The Merrimack Valley gas fires: An incident management success story. NFPA’s Bob Duval discusses how a robust incident management system lessened the blow for three Massachusetts cities when in September 2018 a malfunction in a natural gas piping system there sparked dozens of simultaneous fires and at least three explosions.
Nearly a year after an unprecedented natural gas event upended three Massachusetts communities, fire officials reflect on the critical importance of incident command and regional mutual aid.
hortly after 4 p.m. on September 13, 2018, 911 calls began to stream into the fire alarm office in Lawrence, Massachusetts, as residents throughout the town reported fires, explosions, and the smell of natural gas. Brian Moriarty, chief of the Lawrence Fire Department, had finished his shift and was planning to meet a few friends when he learned of the fires breaking out across the city. He responded to the first incident he heard about, a structure fire in a part of town where numerous homes were reporting issues with natural-gas fueled boilers, furnaces, and hot water heaters.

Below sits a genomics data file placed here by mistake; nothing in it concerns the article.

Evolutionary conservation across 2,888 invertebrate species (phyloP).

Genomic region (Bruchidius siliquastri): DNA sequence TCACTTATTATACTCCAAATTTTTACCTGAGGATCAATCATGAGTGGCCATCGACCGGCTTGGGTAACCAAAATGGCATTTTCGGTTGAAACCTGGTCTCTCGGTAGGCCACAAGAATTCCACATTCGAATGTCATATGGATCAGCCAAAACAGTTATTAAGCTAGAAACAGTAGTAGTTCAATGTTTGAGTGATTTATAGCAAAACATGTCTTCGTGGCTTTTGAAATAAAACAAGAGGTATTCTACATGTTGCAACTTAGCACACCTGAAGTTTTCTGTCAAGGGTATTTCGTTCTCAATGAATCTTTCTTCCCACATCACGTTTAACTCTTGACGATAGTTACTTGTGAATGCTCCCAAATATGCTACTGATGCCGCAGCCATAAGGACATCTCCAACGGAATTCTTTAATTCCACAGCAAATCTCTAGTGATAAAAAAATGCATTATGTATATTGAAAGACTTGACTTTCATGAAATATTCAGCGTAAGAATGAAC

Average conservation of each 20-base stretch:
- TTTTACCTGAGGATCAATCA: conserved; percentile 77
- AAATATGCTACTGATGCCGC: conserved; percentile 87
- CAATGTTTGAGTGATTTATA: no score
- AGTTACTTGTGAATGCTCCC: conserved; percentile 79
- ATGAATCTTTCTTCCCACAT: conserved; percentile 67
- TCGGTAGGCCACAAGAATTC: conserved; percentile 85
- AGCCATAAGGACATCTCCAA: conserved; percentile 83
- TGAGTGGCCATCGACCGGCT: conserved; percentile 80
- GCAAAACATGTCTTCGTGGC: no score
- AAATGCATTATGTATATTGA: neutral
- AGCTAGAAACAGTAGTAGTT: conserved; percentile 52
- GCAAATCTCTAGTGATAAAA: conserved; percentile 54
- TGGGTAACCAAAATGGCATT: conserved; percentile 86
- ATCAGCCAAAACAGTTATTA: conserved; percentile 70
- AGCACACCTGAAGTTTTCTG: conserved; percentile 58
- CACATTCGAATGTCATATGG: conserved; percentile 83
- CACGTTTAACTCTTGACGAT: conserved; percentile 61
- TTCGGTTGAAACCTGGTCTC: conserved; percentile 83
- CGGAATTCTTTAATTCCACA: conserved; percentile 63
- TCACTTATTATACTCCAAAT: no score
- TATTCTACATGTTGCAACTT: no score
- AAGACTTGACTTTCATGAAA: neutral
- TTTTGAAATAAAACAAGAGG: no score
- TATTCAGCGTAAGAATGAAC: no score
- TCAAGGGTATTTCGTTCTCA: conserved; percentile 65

En route, additional reports came crackling over the fire department radio in his car. He arrived to find a fire in a large multifamily building with residents evacuating. As other firefighters arrived, reports continued to come over the radio of yet more fires and explosions, especially in the area of South Lawrence. What is going on here? Moriarty wondered to himself—had there been some kind of large-scale malfunction of the city’s gas system? He knew the town would soon require mutual aid to handle the volume of fires and other incidents that were occurring.